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Ireland in Schools

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The youngest children tend to copy and colour and to concentrate on

  • patterns and using the senses,
  • drawing on Irish emblems and images (shamrocks, harps and leprechauns) and the Irish and United Kingdom flags.

Older children tend to be more inventive and are inspired by

  • Celtic art, accessible through a wide range of reference works and CD-ROMs, patterns and lettering, particularly Irish monastic writing from the Book of Kells and
  • the historical novels they read or the history they studied, ranging from line drawings of the victims of famine to colourful front pages of newspapers urging parents to send their children to Ireland to escape the bombing of Liverpool during the Second World War.


While the emphasis is on Celtic art, a start has been made in looking at more modern art in the early years of learning.


Book of Kells - pdf & PowerPoint

Creative Development - Early Years

Children in Irish Art - sample pages

Looking at & Responding to Paintings IR

Looking & responding

'The Singing Horseman’ by Jack B. Yeats infant classes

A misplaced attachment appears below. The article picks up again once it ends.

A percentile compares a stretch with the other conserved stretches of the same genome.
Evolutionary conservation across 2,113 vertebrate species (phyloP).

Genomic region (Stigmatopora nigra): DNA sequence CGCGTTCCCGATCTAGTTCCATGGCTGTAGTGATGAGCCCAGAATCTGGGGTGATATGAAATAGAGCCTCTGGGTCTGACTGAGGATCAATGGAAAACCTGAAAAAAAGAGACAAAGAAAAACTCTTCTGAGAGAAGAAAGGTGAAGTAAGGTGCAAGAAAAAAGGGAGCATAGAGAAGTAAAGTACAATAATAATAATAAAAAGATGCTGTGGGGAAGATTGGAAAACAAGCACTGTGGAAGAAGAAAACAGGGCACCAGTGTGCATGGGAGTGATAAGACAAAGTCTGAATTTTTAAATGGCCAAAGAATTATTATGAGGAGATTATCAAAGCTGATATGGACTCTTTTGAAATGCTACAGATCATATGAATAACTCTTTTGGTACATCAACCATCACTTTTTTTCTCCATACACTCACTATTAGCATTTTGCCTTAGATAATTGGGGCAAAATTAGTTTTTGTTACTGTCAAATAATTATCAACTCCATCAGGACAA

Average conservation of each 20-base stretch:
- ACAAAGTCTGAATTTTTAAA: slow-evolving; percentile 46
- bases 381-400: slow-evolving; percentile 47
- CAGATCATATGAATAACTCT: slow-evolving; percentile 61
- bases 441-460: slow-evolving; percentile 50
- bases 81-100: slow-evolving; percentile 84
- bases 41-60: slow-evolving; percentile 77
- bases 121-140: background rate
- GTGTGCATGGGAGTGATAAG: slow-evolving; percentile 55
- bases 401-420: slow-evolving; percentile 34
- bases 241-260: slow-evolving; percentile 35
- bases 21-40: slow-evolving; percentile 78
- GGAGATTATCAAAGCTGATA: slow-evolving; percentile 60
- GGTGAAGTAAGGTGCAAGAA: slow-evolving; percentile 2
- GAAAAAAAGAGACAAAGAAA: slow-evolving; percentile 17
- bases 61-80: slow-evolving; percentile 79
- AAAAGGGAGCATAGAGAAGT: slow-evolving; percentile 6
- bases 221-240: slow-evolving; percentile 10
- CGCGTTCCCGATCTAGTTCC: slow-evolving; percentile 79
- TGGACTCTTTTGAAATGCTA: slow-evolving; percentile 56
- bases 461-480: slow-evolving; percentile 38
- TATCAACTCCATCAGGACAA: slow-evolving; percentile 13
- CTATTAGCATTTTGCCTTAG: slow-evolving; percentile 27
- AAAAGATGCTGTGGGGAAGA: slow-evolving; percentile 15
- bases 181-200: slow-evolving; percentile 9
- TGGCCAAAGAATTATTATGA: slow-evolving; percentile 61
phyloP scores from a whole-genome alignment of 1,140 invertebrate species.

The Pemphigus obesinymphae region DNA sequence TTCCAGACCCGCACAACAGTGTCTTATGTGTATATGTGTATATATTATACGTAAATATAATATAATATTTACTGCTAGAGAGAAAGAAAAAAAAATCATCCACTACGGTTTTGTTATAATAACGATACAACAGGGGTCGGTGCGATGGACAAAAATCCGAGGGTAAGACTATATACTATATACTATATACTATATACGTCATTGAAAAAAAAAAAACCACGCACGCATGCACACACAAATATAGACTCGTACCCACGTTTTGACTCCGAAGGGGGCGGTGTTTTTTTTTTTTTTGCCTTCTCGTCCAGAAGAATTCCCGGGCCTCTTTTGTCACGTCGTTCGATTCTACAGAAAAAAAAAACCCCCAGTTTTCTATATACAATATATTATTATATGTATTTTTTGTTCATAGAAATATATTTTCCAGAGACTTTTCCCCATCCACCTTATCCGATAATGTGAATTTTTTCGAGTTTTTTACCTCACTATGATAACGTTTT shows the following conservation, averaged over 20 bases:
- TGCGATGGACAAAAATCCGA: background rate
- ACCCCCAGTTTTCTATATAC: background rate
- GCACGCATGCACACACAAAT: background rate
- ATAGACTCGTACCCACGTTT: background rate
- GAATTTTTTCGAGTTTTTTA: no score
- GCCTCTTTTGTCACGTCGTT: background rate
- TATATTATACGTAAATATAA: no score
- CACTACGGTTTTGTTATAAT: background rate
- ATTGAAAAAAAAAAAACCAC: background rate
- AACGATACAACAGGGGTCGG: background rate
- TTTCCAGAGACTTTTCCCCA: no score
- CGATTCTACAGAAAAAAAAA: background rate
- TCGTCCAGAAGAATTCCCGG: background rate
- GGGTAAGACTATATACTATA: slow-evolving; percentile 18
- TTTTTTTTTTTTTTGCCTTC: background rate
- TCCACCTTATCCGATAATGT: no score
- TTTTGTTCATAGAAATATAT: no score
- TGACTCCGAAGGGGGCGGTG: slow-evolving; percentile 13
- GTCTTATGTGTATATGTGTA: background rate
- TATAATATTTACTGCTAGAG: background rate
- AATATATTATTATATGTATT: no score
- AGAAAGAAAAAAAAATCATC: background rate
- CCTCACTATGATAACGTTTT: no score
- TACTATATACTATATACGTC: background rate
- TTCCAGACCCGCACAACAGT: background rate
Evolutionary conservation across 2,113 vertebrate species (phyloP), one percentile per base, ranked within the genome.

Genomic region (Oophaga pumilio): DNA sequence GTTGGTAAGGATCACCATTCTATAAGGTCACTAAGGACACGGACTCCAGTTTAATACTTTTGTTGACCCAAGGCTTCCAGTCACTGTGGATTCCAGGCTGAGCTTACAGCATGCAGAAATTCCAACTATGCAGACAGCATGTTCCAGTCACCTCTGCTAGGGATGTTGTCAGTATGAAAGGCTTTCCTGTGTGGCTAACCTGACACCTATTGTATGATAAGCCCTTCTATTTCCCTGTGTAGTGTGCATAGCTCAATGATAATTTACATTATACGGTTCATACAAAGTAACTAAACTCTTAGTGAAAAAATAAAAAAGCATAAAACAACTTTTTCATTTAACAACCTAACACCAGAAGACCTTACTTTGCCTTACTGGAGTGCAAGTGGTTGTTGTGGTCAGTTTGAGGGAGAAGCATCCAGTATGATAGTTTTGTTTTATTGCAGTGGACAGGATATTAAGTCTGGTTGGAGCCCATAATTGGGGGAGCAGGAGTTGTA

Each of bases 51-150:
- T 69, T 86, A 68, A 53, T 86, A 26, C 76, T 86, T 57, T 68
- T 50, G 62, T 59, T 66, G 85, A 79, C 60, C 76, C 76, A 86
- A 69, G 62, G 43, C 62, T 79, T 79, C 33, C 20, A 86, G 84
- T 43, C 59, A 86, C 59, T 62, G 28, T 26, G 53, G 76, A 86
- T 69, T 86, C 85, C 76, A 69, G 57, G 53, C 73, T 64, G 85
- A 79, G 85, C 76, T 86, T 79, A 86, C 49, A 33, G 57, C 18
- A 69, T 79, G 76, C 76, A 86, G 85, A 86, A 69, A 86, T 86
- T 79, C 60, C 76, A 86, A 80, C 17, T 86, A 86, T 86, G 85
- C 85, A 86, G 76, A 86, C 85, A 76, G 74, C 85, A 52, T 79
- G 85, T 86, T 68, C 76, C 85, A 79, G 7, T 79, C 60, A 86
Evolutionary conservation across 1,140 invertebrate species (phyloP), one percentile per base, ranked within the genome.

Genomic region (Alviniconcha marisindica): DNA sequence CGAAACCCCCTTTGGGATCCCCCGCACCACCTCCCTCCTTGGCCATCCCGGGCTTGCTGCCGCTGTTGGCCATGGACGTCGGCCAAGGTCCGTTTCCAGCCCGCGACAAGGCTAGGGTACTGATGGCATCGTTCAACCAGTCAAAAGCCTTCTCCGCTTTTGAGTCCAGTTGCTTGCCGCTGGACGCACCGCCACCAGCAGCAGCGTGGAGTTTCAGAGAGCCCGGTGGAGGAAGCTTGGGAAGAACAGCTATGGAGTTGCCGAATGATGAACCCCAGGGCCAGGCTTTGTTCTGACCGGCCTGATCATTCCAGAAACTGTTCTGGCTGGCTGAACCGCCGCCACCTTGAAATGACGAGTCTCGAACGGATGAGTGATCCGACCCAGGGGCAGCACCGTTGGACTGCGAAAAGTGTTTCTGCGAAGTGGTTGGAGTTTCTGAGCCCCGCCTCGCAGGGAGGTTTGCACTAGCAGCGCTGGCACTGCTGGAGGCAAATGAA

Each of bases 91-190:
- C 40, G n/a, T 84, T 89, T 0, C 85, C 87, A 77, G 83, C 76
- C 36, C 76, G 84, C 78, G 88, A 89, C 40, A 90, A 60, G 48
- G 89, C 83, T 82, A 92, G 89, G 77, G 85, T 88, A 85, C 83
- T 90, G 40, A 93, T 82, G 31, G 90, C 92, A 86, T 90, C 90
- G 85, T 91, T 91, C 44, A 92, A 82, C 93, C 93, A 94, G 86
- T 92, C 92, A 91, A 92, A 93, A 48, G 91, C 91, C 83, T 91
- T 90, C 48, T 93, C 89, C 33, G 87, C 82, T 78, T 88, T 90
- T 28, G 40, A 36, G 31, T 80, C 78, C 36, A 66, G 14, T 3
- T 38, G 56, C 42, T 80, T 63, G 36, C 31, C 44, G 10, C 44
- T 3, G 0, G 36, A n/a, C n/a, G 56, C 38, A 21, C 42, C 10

Step 1

Looking at & responding to the work

Questions such as the following would help children to focus on the work.

• What is this picture about? What is the man doing?
• What is the horse doing? Is it big and strong?
• Are they having fun?
• Do you think the horse seems very near us? Does it feel like he might jump right out of the picture?
• What colour is the horse? Is that a strange colour for a horse? What other colours do you see? Show me.

For step 2 and complete exercise, please

click here.



• What kind of place is this?
• What kind of day is it?
• Where are the darkest parts? Where are the lightest parts?
• Do you think the sun might be shining on any part?
• What is the paint like? Is it thin, thick, smooth, blobby, creamy? What would it feel like?
• Did it ever happen that you were running in the grass and the sun was shining and the wind was blowing in your face and you felt so happy and excited that you just had to shout or burst into song?

Let’s put the painting on the wall where we can look at it all week.